Friday, we woke to the following extreme weather warning: “The National Weather Service has issued tornado watch in effect until 3 PM EST this afternoon for the following areas”—6 counties in central Virginia, including ours.
Tornadoes exceed the ordinary for us here in the Blue Ridge Mountains, not that they cannot occur. Thank goodness, they didn’t, though we received nearly 5 inches of rain, some heavy downpours, and fog as above. As noted previously, we can experience extreme weather, which impacts all living things, and living creatures can experience extremely rare physical or behavioral conditions, as here, and here. Though we might think otherwise, these conditions are normal.
Saturday dawned pleasant, as below; the danger had passed. I woke early to make Italian Beef Vegetable Soup in our large crock pot. The Women’s Ministry team had planned a “Let’s Do Lunch and Fill Bounty’s Freezer” event for that day. Many women brought crock pots filled with soups, which we sampled before filling the quart-sized containers. Generosity existing in high degrees. Now we have a chest freezer of meals to provide for short-term shut-in members of our congregation.
We were well aware that filling Bounty’s freezer was not an act of extreme generosity, as with the case of the poor widow, putting her two small copper coins into the treasury—all she had to live on—as noted in Mark 12:41-44. We gave out of plenty not poverty. But the high degrees of support did exceed our expectations, and our joy overflowed as we worked together in the kitchen, all participating in the grace of giving. Or as Paul wrote about the extreme poverty and generosity of the Macedonians churches in his second letter to the Corinthians, “They gave themselves first of all to the Lord, and then by the will of God also to us.” For Christians, generosity in the norm.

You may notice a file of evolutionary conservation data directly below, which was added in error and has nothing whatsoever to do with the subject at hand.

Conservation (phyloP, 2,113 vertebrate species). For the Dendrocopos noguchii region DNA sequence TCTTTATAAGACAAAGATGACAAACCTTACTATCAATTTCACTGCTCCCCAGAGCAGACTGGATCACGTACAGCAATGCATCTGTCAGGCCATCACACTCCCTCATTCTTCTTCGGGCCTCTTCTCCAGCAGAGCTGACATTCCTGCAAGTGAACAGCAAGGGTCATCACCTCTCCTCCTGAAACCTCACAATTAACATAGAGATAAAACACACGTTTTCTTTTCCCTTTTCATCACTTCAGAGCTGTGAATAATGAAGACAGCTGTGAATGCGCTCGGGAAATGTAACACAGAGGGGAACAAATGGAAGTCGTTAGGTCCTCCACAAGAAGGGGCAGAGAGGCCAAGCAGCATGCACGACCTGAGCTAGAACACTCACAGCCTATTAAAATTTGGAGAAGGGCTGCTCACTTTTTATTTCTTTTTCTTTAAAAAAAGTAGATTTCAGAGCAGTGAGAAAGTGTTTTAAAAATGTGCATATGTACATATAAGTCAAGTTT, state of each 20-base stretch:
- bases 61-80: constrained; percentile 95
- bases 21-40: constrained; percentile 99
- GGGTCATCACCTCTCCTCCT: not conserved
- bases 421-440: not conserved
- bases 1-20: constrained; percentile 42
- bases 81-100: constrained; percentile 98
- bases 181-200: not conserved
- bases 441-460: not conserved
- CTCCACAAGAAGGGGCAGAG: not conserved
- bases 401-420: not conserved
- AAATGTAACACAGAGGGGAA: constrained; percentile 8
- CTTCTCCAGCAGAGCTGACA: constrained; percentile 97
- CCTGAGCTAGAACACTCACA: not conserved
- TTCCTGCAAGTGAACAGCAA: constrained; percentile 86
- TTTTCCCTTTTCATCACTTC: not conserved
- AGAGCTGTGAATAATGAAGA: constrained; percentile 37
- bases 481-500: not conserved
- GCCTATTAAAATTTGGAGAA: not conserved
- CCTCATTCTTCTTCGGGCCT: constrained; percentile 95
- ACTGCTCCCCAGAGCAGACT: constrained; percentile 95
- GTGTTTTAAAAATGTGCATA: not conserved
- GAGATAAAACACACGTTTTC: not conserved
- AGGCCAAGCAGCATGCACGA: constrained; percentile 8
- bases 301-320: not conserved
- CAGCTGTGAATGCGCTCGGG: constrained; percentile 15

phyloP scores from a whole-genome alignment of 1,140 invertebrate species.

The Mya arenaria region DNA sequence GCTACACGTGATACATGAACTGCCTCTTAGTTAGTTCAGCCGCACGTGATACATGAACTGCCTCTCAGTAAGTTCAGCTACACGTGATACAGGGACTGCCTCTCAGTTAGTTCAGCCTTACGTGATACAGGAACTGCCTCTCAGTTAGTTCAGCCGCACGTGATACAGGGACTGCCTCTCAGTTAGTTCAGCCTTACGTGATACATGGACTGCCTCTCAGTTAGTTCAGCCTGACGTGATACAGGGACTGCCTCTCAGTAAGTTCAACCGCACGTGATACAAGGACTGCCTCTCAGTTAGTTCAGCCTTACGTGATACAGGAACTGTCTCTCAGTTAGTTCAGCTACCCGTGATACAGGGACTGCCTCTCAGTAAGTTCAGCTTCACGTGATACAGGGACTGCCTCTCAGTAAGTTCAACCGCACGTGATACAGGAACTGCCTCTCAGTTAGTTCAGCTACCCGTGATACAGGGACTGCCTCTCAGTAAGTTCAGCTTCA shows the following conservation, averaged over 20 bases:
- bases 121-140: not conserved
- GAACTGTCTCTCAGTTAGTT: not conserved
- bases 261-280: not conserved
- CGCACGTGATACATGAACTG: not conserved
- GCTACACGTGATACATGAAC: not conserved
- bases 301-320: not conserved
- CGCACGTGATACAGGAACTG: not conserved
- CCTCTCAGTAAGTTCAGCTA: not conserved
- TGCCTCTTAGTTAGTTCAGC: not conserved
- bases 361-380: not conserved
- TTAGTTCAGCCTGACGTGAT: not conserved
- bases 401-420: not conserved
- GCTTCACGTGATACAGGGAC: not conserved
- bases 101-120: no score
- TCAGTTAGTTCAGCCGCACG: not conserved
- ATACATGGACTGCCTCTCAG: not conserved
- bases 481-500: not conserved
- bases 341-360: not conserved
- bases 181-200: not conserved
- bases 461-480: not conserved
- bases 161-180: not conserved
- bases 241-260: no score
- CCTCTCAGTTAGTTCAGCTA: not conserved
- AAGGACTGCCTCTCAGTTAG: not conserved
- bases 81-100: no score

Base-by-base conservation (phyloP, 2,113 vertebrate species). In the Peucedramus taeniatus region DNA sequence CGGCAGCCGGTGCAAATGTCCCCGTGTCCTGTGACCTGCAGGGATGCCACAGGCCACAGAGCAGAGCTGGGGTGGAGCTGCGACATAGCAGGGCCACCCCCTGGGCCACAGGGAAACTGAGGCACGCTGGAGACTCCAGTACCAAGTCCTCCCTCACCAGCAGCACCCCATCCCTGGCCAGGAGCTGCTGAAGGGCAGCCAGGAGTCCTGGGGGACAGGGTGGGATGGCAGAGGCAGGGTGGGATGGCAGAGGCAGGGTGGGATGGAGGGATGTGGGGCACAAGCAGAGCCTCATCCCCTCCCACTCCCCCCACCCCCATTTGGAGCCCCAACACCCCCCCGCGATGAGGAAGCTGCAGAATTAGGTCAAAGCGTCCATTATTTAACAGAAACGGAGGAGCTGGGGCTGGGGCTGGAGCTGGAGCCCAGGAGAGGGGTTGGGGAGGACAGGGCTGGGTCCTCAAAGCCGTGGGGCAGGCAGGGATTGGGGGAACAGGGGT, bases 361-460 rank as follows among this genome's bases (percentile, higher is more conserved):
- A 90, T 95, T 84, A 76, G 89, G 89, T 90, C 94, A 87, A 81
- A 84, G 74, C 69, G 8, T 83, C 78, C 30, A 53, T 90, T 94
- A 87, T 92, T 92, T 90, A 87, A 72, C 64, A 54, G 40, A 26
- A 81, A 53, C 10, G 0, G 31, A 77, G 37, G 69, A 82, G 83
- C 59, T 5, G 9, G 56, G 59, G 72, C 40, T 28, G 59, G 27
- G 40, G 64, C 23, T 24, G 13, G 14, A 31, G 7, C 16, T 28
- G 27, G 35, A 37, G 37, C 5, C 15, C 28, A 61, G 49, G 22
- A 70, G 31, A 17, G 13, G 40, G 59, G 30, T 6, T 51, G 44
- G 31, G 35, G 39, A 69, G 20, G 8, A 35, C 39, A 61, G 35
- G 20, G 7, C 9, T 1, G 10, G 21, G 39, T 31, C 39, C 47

Sunday brought colder temperatures, stiff winds, and freeze warnings. At home after church, we turned off the outside faucets, disconnected the hoses, and rolled them under the deck for the winter. Later in the afternoon, I joined Keith to watch the Buffalo Bills host the Vikings. I’m not much of a football fan, but watching these athletes’ extreme efforts, going to great lengths, was inspiring. Running, kicking, throwing, and intercepting the football under seemingly impossible conditions, diving to catch passes one-handed, tapping both feet inbounds, protecting the ball from hitting the ground until the player was down.
I didn’t play my flute well at church that morning, mostly due to lack of practice on my part. Though I will never be a professional athlete or musician, I can adjust my activities to the weather, time, and resources, and practice every day. Exceeding the ordinary, existing in high degrees, going to great lengths. Giving myself first to the Lord.
Link up with Five Minute Friday: https://fiveminutefriday.com/2022/11/10/fmf-writing-prompt-link-up-extreme/
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Hi Carole! Visiting from FMF. I love your extremes – and how they’re reflected in your photos. Praise God for safety in times of extreme weather.
Hi Heather – good to meet you! Yes indeed, doxology, doxology, doxology—no matter what the weather.
We did not have twister warning,
it’s the desert, after all!
But something new is always borning,
and pride goes before the fall.
I heard the wind begin to rise,
and the front door wouldn’t open.
Then, to my dismayed surprise,
the house was well and truly broken
by pieces of the neighbour’s place,
torn away into the sky,
and it was an act of grace
that none of us were marked to die,
but man, that was just such a pain,
and I hope that it won’t come again.
Carole, thanks for sharing your weekend. Growing up in Montana, living with the extremes of nature was pretty much expected. Now living in Ohio, the extremes seem less intensive at times, but I still experience the Lord’s presence in every sunrise. Hope fills another day!
How wonderful to rise every morning, experiencing the Lord’s presence and hope! Thank you for your witness, Richard.